Maybe we should start requiring people to take time to work on something innovative, kind of like how you might be assigned a project in school. Sometimes people don’t feel like they have the freedom to work on something that isn’t working towards meeting a deadline. We practically have to force some people to attend conferences (any other time, people would jump at a chance to take a free trip to a nice destination to learn something and have fun with their co-workers). If we truly value innovation, then we need to find a way to get that message out.

Start with yourself

Time to preach to myself again. How can I sit here and write all this when I’m not giving myself time to innovate and learn? I read this quote today:

Nothing creative will come out of your efforts if you don’t allow your best ideas to incubate. Follow the lead of Warren Buffett and allow time for quiet reading and thinking every day. I recommend devoting at least one hour a day to learning, as Ben Franklin did. Can’t find the time? While you’re commuting or en route to meetings, stay off the phone and listen to a podcast or comtemplate what you’re been reading. You’ll be surprised by what comes out of your brain if you give it a rest sometimes.
–Verne Harnish (Fortune magazine)

The most important things that have happened in my career this year were not because of things I accomplished, but because things I’ve read and heard at conferences, and things I thought about when I was in those spaces when my mind felt clear enough to think about the big picture. Some of these ideas have been career changing for me. Not only that, it reinforces what I’m doing on a day to day basis and gives me motivation to handle the task-based work that consumes most of my day. The challenge is finding the right balance.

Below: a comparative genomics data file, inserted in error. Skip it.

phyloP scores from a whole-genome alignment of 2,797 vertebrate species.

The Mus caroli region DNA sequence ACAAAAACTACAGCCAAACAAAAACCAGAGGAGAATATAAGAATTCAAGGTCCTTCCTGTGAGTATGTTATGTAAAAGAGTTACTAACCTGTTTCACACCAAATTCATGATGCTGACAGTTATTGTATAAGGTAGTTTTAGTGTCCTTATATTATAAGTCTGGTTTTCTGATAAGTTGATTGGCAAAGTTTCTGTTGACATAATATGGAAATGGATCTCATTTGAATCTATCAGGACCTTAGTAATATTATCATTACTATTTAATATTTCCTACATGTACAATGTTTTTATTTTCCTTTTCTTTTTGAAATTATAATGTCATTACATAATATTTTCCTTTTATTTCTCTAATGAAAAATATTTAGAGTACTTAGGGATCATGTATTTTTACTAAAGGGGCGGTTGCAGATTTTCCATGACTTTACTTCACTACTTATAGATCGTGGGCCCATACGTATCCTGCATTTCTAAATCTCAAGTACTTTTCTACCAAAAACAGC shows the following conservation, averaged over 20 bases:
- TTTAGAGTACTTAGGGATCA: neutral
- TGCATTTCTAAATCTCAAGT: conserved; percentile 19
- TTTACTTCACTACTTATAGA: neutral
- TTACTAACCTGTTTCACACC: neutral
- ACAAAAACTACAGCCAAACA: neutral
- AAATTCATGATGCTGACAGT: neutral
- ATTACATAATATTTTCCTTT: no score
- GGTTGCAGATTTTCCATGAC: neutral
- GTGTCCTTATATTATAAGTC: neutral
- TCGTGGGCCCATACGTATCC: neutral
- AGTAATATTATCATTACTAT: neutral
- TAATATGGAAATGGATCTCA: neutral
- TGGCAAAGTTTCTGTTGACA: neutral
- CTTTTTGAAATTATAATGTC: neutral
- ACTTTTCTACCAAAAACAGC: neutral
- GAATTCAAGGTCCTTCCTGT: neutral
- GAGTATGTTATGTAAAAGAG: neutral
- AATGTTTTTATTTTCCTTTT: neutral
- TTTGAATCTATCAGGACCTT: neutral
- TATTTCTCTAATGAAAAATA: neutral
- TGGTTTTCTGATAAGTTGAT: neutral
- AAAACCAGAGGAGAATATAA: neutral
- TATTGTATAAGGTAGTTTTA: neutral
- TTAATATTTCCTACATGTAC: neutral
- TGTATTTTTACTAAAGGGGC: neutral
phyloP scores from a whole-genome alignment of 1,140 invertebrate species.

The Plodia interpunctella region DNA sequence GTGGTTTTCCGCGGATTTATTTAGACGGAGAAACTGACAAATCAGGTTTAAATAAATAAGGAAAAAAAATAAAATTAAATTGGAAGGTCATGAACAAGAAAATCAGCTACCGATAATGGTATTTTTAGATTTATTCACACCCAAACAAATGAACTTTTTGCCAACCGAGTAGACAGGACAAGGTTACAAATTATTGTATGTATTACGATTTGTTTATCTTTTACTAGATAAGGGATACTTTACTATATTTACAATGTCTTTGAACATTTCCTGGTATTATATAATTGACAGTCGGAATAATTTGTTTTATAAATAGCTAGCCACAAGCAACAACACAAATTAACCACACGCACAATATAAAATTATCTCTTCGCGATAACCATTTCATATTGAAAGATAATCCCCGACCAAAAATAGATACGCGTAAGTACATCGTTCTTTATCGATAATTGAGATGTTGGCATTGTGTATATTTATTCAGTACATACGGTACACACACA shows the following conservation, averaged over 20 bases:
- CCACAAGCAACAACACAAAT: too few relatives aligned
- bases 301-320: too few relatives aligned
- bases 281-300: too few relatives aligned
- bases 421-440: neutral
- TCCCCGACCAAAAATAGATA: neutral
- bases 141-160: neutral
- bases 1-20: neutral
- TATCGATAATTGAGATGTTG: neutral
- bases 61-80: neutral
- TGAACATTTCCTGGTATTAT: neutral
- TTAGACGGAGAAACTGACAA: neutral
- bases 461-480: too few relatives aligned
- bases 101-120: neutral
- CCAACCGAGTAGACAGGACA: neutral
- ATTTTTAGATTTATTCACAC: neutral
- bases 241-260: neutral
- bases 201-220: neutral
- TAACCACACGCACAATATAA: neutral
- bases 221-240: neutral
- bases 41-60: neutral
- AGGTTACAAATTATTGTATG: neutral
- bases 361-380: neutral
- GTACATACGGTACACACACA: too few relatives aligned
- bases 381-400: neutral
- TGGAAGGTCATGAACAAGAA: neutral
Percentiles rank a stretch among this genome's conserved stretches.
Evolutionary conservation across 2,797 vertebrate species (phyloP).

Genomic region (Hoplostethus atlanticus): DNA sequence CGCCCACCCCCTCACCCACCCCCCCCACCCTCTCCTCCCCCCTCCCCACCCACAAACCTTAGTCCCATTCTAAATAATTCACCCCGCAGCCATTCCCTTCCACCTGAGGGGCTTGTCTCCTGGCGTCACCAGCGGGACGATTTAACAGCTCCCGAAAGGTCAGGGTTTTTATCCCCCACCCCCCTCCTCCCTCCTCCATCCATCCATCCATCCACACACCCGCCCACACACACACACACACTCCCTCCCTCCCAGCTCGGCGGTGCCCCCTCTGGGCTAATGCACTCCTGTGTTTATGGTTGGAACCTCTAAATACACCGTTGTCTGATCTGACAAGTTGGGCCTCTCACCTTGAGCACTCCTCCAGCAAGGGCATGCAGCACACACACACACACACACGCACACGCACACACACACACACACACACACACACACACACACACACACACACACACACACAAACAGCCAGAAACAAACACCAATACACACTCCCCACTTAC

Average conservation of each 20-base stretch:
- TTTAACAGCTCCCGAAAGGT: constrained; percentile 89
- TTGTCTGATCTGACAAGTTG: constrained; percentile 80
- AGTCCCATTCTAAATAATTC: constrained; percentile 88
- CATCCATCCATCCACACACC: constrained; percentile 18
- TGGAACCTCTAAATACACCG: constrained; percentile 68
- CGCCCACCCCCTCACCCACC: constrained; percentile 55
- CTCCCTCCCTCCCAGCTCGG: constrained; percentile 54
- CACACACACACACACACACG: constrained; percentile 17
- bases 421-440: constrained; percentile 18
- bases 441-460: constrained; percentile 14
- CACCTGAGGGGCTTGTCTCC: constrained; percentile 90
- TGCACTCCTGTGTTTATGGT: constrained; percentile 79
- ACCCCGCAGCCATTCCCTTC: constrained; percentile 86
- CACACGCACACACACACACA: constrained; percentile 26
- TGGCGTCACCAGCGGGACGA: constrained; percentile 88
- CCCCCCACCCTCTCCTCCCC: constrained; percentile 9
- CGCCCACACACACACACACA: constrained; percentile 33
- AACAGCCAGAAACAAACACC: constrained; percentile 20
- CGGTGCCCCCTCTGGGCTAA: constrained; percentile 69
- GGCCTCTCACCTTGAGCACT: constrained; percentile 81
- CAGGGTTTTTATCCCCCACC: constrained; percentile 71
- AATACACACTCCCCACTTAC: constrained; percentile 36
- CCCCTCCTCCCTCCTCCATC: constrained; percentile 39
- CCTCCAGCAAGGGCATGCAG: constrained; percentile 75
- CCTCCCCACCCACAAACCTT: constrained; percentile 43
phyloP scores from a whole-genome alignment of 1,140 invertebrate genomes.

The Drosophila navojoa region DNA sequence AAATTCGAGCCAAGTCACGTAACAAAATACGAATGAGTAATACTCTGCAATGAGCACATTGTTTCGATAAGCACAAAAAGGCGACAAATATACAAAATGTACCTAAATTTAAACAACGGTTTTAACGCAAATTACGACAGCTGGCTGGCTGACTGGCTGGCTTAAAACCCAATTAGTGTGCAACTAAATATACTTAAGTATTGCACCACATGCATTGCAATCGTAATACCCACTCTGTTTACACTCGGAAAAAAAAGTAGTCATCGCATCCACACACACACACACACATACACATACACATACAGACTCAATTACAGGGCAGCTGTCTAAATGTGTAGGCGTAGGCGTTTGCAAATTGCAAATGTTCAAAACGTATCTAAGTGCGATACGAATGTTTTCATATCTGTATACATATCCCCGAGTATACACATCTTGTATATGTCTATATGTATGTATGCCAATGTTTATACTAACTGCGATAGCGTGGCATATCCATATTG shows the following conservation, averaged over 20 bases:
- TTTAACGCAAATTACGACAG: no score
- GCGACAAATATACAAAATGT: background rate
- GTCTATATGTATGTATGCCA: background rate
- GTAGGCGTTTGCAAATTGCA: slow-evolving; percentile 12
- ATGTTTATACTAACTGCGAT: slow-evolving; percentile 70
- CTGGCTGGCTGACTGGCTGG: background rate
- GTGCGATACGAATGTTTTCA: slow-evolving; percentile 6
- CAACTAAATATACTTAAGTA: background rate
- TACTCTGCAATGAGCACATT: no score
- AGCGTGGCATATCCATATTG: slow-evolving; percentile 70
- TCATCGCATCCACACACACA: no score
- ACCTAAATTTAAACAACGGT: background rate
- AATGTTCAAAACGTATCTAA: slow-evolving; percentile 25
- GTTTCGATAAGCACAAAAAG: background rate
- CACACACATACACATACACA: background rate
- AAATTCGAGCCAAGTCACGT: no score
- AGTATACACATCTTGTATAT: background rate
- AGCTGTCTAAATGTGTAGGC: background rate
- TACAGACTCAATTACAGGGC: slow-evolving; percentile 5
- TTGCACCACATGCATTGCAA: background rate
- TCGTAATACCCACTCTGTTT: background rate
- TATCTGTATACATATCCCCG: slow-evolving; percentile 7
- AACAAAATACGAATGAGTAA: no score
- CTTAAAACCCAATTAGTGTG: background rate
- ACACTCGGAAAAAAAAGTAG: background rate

What’s your true motivation?

Posted on June 15, 2016

People are motivated in many different ways. You can probably think of situations at work where you’ve been really motivated to do awesome things. But what really motivates you if you look beyond the surface?

I’m going to use my current situation as an example. I’m currently doing maintenance on a 6 year old system with a Silverlight front end (and no one uses Silverlight anymore). From a purely technical perspective, it’s not hot new technology, and over the last couple years I’ve watched several developers get sick of doing it. I question whether they are seeing this big picture.

Here’s the thing — the maintenance that we’re doing on our 6 year old Silverlight app is providing a ridiculous amount of business value. I’m able to make changes that have an immediate impact on the users’ ability to do their job, sell new products, and reduce costs.

Are there more “fun” technologies out there? Sure! I play around with things like Ruby on Rails and React on the side because I’m not using them at work and I enjoy working with technologies like that. But my attitude at work depends on my true motivation.

A progression of thought

I’ve spent a lot of time thinking about what motivates me in my career. Am I going to get bored with software development at some point? Are there other roles that I might want to pursue? There are lots of good questions to ask.

I came to the conclusion that I’m not going to get bored with software development because it’s such a big part of our world and the things you can do with technology are too exciting. I’ve also started to understand the underlying reasons that give me motivation.